DPP slammed for ‘forum shopping’

The Constitutional Court has bashed the Democratic Progressive Party (DPP) for deliberately avoiding the Lilongwe High Court and filing the elections case at Blantyre Court with hope of getting a favourable outcome in Blantyre.
The Constitutional Court yesterday reprimanded the DPP over its conduct as the court delivered its ruling in the case in which the DPP was seeking the nullification of the 2020 Fresh Presidential Elections on the basis that four Malawi Electoral Commission (MEC) commissioners were appointed illegally.

Reading the final part of the ruling, Justice Sylvester Kalembera said the court got the impression that what happened in the case before it is forum shopping – a practice where litigants avoid a court of competent jurisdiction which is nearer and take the matter to a rather distant court.

According to the Constitutional Court, the matter was already disposed of by the High Court in Lilongwe – which was hearing Malawi Congress Party (MCP) vs President of Malawi – where the court ruled that four MEC commissioners were appointed illegally by former President Peter Mutharika since DPP was supposed to have three commissioners.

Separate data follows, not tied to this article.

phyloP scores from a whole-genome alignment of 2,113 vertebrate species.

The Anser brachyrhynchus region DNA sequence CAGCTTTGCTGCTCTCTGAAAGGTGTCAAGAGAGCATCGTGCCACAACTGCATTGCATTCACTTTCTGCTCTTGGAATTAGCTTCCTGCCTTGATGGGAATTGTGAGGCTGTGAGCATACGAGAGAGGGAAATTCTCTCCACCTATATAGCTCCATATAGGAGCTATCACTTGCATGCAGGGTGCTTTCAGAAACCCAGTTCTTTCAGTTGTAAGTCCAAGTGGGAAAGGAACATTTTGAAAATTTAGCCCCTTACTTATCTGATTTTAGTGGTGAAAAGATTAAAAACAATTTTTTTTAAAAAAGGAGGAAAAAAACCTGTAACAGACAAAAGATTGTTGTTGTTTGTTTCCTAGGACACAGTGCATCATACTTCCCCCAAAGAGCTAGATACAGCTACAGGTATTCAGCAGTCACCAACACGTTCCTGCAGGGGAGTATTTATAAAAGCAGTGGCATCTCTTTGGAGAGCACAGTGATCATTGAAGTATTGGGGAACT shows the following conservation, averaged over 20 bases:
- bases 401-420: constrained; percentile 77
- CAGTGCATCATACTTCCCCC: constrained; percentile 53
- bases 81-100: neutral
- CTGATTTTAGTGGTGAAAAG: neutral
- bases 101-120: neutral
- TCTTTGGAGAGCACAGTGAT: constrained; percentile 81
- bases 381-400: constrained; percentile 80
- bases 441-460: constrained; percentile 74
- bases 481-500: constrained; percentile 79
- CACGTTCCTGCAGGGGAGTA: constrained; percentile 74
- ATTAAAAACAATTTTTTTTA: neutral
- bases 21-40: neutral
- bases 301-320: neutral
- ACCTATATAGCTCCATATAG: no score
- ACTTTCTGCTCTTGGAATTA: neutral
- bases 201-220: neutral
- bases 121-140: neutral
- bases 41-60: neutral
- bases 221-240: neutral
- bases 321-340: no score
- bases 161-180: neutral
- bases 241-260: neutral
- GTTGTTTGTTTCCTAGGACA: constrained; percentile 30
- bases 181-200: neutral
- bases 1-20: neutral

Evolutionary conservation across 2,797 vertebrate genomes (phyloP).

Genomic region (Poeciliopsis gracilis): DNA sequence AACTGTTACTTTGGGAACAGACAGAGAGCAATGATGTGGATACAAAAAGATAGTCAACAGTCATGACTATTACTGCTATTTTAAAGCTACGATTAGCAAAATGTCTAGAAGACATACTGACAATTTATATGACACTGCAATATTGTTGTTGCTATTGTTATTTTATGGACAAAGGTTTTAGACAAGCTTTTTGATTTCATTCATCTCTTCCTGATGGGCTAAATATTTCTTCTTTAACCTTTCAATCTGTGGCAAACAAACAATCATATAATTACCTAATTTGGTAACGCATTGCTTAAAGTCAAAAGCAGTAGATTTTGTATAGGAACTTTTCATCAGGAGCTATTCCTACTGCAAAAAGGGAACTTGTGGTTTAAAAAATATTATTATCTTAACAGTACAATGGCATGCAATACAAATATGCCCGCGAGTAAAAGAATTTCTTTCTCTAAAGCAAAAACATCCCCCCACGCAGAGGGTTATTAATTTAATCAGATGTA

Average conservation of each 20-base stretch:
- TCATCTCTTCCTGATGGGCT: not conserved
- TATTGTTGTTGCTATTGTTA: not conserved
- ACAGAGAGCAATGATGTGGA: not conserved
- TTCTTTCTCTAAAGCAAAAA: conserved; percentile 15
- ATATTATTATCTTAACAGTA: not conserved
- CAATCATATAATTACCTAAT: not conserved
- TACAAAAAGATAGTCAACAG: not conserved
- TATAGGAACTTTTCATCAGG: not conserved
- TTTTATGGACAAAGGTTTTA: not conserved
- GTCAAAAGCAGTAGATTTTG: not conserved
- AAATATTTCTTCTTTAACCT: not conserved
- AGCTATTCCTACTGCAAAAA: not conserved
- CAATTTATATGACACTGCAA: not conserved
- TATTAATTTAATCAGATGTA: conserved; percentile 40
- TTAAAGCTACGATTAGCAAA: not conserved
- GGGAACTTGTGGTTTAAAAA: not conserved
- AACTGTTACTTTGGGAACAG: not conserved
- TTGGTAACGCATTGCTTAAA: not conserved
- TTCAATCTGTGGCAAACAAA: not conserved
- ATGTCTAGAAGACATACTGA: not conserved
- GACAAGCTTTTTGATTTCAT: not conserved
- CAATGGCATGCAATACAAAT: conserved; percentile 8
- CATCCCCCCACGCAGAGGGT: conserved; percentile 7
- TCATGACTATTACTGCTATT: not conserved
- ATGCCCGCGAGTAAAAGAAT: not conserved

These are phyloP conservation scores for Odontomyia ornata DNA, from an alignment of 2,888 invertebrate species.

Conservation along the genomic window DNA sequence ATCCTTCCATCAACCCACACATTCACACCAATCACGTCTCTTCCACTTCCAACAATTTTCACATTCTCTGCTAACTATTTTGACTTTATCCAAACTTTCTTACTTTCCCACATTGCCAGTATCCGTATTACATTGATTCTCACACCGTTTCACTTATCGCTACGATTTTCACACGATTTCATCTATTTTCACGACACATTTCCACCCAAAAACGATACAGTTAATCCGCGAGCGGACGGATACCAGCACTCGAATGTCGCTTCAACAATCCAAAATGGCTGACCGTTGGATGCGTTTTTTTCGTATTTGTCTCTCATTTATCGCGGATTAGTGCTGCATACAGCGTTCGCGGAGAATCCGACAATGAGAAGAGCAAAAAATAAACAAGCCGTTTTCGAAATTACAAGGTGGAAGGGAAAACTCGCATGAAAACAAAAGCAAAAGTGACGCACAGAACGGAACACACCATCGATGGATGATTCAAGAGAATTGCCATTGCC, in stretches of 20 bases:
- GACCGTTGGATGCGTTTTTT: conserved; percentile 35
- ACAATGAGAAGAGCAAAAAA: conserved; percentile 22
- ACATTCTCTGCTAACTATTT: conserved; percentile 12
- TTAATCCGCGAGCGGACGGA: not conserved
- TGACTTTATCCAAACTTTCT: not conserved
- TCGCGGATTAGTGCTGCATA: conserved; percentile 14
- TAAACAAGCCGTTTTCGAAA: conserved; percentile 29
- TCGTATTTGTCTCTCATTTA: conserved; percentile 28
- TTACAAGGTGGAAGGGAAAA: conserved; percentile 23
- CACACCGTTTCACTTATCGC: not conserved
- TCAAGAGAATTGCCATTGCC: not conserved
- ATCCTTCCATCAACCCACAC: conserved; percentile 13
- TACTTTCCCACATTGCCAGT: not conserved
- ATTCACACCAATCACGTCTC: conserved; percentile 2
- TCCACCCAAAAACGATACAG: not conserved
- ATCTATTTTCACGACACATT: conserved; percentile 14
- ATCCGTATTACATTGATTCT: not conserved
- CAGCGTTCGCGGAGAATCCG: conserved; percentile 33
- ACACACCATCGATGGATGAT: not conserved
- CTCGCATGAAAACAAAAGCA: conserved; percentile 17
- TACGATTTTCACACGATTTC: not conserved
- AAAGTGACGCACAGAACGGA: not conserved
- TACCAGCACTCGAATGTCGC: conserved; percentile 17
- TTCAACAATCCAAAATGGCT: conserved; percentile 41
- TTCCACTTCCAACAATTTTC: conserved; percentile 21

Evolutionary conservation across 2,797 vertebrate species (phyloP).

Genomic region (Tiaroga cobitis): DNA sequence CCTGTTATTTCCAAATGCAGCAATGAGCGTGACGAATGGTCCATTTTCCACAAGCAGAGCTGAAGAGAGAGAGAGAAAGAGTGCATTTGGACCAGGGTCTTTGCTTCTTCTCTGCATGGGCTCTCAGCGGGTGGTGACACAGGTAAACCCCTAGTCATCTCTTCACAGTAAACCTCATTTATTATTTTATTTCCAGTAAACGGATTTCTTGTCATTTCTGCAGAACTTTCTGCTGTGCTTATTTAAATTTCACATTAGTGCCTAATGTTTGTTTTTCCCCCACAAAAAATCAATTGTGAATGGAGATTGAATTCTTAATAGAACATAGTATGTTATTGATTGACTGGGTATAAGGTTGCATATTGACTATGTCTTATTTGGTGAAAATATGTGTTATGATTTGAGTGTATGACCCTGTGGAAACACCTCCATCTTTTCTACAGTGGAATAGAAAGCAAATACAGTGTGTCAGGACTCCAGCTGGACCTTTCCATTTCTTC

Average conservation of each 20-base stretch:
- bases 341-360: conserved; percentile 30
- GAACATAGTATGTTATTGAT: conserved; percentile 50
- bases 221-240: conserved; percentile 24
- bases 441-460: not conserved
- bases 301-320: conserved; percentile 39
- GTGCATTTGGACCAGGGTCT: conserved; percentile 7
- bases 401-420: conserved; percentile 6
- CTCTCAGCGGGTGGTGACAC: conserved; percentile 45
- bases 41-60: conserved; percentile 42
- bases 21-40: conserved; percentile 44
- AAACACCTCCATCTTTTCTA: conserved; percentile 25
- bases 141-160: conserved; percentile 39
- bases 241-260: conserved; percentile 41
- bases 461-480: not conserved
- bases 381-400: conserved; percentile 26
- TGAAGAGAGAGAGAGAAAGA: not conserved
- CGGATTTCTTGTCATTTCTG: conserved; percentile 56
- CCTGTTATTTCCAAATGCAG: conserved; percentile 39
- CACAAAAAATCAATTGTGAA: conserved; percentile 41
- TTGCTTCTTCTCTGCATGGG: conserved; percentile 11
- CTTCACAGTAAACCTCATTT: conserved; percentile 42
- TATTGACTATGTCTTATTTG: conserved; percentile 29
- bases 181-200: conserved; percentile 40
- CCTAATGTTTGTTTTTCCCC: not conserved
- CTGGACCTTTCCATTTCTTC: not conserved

Kalembera also noted that the interested parties in MCP vs President of Republic of Malawi did not appeal.

“Instead, the claimant (DPP) herein commenced proceedings on the same issues at the Principal Registry in Blantyre which culminated into this Constitutional referral.

“We reiterate our finding that this matter is an appeal in disguise or an attempt to have the matter re-ligated. In order to have audience before the registry, the claimant suppressed the fact that these issues had already been disposed of by MCP vs President of Republic of Malawi.

“The conduct of the claimant was forum shopping in our view as it was tantamount to fishing for a favourable outcome in another forum.

“The claimant deliberately avoided the Lilongwe Registry with hope of getting a favourable outcome in Blantyre,” said Kalembera.

The court also faulted the DPP for avoiding an appeal at the Supreme Court of Appeal and instead choosing to take the same issues before the High Court.

The court then urged the Registrars of courts to diligently scrutinise originating process of cases and use the laws which empower them to reject some cases.

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